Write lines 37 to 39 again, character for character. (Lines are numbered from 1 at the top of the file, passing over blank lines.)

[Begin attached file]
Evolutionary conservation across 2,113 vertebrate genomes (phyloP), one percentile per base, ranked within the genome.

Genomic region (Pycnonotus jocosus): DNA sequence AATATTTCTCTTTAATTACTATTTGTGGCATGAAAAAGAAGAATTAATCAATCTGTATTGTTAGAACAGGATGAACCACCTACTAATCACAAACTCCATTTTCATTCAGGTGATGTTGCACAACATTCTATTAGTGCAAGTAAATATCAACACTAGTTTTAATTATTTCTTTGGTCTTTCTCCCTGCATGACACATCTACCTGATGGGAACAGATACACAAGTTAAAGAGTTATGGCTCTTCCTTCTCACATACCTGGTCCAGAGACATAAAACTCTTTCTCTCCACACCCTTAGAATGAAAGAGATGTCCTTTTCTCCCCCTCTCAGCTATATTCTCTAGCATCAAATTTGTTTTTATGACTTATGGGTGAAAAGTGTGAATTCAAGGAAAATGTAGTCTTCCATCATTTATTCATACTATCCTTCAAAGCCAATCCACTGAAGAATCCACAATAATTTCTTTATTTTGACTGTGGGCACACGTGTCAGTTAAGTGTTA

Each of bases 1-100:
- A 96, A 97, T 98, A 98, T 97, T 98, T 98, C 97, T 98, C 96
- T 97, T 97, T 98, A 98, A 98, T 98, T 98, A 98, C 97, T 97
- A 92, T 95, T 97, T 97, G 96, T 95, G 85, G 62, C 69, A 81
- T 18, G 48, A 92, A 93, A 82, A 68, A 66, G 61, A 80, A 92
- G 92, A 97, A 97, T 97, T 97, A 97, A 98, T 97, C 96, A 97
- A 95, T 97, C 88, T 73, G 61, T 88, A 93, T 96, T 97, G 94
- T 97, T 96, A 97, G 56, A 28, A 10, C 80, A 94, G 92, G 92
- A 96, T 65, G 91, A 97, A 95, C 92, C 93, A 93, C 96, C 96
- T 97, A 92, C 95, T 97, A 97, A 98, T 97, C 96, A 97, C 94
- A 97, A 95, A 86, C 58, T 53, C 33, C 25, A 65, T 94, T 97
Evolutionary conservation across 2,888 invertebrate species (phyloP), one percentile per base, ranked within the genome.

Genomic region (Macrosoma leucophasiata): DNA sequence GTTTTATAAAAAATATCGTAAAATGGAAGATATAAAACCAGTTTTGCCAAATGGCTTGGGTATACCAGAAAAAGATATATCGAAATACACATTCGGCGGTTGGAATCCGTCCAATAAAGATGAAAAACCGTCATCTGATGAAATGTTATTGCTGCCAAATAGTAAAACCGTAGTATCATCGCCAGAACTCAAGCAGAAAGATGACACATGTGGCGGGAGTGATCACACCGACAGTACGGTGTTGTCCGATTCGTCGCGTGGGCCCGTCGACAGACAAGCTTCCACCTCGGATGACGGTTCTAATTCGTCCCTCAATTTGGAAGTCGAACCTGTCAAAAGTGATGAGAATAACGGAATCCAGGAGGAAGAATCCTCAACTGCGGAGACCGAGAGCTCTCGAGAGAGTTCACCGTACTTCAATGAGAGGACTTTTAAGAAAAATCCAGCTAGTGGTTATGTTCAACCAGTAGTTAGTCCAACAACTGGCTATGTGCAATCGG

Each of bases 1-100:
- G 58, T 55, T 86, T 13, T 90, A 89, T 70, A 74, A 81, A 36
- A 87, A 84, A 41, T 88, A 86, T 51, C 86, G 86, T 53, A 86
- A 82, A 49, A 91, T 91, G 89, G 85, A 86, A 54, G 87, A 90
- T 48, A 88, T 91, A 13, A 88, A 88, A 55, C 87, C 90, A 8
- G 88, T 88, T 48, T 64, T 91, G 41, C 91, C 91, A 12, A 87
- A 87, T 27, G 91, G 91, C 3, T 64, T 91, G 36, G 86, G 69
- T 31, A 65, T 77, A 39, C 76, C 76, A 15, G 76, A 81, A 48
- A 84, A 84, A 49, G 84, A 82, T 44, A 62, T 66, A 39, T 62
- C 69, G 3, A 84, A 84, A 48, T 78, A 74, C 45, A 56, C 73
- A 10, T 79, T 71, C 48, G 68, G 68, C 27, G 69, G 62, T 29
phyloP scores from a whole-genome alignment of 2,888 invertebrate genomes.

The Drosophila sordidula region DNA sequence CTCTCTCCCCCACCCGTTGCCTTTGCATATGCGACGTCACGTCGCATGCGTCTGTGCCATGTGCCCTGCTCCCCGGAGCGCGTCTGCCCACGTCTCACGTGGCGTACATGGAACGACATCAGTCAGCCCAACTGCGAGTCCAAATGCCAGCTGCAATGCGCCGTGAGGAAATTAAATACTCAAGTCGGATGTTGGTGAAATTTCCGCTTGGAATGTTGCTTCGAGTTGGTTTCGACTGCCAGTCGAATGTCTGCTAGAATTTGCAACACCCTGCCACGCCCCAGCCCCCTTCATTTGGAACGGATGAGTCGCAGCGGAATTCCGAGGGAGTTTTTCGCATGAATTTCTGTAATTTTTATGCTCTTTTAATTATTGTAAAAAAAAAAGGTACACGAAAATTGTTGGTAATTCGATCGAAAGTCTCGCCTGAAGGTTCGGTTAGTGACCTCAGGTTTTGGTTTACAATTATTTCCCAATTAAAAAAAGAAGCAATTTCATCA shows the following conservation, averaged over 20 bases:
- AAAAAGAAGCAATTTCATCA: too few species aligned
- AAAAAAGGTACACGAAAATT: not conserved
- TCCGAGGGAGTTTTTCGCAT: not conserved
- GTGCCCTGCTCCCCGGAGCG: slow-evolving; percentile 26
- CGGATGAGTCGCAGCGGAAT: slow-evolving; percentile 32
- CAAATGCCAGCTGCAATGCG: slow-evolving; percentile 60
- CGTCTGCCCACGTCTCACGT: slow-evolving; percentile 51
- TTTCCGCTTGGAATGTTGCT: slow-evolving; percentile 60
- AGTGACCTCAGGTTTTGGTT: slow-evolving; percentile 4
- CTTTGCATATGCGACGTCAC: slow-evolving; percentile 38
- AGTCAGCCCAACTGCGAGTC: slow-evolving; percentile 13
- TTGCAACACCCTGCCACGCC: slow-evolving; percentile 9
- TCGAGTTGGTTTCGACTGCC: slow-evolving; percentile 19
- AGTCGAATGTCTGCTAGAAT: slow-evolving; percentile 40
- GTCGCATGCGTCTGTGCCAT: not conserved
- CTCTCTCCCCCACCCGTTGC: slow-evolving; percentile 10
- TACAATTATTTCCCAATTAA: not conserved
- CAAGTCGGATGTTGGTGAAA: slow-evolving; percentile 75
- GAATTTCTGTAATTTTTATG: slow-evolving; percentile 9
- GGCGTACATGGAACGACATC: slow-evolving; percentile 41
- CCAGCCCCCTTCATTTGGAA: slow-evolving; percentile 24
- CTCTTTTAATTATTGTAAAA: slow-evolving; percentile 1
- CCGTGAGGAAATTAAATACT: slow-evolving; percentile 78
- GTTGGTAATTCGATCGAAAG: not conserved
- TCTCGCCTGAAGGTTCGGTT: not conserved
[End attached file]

- AGTGACCTCAGGTTTTGGTT: slow-evolving; percentile 4
- CTTTGCATATGCGACGTCAC: slow-evolving; percentile 38
- AGTCAGCCCAACTGCGAGTC: slow-evolving; percentile 13